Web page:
Alexander Skarsgård, Margot Robbie, Samuel L. Jackson, Christoph Waltz, Djimon Hounsou, Jim Broadbent
It’s been over 100 years since author Edgar Rice Burroughs published his first Tarzan novel and nearly half that long since the character was last relevant in pop culture, so it’s understandable why Warner Bros. may have thought it was a good idea to resurrect the franchise as a big summer blockbuster. Unfortunately, there’s a reason Tarzan hasn’t succeeded in recent times, and that’s because it’s a largely hokey premise that is firmly rooted in the sensibilities of a bygone era. Though director David Yates’ reboot is admirably old-fashioned in execution, a gorgeously filmed adventure movie shot with classic Hollywood grandeur, “The Legend of Tarzan®” is as soulless as the registered trademark symbol that appears on the opening title card.
Set in 1890, the film begins several years after the man formerly known as Tarzan (Alexander Skarsgård) left the jungles of Africa to assume his rightful position as British aristocrat John Clayton III alongside his wife Jane (Margot Robbie). But when he receives an invitation from King Leopold II of Belgium to return to the Congo as a trade emissary for the House of Commons, American statesman George Washington Williams (Samuel L. Jackson) convinces him to go in order to investigate rumors that Leopold is using slave labor to colonize the country. Upon arriving in the Congo, however, John discovers that the whole trip is a ruse devised by Leopold’s trusted advisor, Leon Rom (Christoph Waltz), who has agreed to hand John over to a vengeful chieftain (Djimon Honsou) in exchange for diamonds needed to pay off Leopold’s mounting debt. John manages to evade capture, but Jane is kidnapped in the process, prompting him to unleash the beast he’s kept contained for so long in order to rescue her.
Frank Grillo, Elizabeth Mitchell, Mykelti Williamson, Joseph Julian Soria, Betty Gabriel, Edwin Hodge, Kyle Secor
It’s very rare for a movie franchise to get better with each successive installment (especially in the horror genre), but that’s exactly what writer/director James DeMonaco has done with the “Purge” series, refining the concept each time by carrying over the elements that worked best. Though “The Purge: Election Year” inherits many of the same problems from 2014’s “The Purge: Anarchy,” chief among them the absurdity of the Purge itself, it also builds on its strengths to produce another John Carpenter-styled action thriller that’s equal parts cheesy B-movie and pulpy fun. It’s not necessarily a good film, but what “Election Year” lacks in quality it makes up for with a deft understanding of its audience.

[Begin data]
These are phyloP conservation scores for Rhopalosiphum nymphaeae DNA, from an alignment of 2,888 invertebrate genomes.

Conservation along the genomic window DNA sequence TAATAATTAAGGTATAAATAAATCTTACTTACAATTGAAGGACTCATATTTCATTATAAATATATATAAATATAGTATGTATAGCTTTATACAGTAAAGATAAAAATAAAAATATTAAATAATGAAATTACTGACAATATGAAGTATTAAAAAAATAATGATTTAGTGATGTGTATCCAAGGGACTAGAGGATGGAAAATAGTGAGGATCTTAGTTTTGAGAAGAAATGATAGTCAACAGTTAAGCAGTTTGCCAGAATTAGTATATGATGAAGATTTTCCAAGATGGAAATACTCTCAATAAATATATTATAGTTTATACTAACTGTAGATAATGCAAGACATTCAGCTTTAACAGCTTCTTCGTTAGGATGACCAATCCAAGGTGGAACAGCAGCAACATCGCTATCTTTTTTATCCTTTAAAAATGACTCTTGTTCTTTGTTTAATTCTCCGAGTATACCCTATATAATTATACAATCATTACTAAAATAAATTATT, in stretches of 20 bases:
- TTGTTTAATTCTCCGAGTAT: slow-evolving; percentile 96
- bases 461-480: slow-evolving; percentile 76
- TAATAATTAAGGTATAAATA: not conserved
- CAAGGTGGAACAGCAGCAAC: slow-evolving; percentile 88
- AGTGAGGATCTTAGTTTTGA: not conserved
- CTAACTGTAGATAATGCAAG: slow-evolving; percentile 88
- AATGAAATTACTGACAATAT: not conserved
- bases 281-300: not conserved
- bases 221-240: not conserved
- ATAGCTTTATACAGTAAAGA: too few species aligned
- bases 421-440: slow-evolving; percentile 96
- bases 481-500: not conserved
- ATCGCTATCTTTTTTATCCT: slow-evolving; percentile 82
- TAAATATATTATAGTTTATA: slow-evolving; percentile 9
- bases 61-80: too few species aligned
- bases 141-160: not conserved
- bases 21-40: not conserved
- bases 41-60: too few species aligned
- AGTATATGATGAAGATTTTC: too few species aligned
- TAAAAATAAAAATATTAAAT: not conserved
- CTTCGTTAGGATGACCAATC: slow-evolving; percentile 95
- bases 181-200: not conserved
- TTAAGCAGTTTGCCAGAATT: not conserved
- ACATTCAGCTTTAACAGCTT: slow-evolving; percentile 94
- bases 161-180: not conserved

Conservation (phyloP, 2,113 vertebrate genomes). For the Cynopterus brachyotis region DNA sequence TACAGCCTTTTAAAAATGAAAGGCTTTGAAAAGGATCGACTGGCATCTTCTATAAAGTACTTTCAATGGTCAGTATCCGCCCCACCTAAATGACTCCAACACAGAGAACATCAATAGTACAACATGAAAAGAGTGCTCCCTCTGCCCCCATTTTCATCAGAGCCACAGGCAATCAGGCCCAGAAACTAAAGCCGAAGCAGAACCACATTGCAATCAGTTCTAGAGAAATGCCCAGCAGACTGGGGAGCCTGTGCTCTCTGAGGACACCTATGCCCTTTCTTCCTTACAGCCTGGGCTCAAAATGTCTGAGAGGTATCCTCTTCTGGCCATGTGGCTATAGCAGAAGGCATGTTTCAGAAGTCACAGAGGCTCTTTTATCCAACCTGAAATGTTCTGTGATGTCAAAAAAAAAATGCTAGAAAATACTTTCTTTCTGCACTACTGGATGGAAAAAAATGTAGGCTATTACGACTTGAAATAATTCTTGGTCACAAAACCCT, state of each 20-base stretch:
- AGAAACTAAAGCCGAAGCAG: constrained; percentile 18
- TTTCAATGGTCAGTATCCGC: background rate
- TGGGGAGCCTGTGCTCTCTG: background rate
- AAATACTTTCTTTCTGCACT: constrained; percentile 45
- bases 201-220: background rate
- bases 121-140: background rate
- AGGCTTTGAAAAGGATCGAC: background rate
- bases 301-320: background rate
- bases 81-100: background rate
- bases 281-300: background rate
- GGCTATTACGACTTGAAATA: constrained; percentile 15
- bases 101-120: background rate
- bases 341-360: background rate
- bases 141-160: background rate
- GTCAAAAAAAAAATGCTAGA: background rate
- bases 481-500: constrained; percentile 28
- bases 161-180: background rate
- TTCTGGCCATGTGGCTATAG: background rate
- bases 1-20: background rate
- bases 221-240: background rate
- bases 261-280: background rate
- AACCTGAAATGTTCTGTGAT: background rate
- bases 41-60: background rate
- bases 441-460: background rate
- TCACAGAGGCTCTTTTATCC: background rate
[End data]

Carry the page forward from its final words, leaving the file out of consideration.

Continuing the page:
Two years after choosing not to murder the man who killed his son in a drunk driving accident, former police sergeant Leo Barnes (Frank Grillo) is now working as the head of security for Senator Charlene Roan (Elizabeth Mitchell), a fast-rising politician who watched her entire family get massacred during Purge Night 18 years earlier. Senator Roan has been gaining ground on the current presidential frontrunner thanks to a campaign built on ending the Purge once and for all, and the NFFA (the New Founding Fathers of America, a.k.a. the rich white guys behind the Purge) wants her gone before the election. After lifting the immunity clause on all government officials for the upcoming Purge, the NFFA plots to eliminate Roan by attacking the senator at her well-guarded home in Washington, D.C. Forced to go on the run when a trusted staff member betrays them, Leo cautiously teams up with some fellow survivors – including corner shop owner Joe (Mykelti Williamson), Mexican immigrant Marcos (Joseph Julian Soria) and reformed gangbanger Laney (Betty Gabriel) – in order to protect Roan by any means necessary.
Ruby Barnhill, Mark Rylance, Bill Hader, Jemaine Clement, Rebecca Hall, Rafe Spall, Penelope Wilton
It’s easy to see why filmmakers are drawn to Roald Dahl’s work. He liked placing his stories in our world while adding something most definitely not from our world, with several of his stories coming with a new language. “The BFG” hits everything on the Dahl checklist, but it has trouble getting out of second gear. It’s sweet, it’s beautifully shot, and it sports another fine performance from Mark Rylance (who, last time he worked with “BFG” director Steven Spielberg, won an Oscar for his work in “Bridge of Spies”), but let’s point out the elephant in the room, shall we? Wes Anderson wrecked the curve for Roald Dahl adaptations with his stop-motion masterpiece “Fantastic Mr. Fox.” Following in that movie’s footsteps, even seven years later and multiple generations of technological advancement – something that is clearly prioritized here – “The BFG” didn’t have a prayer.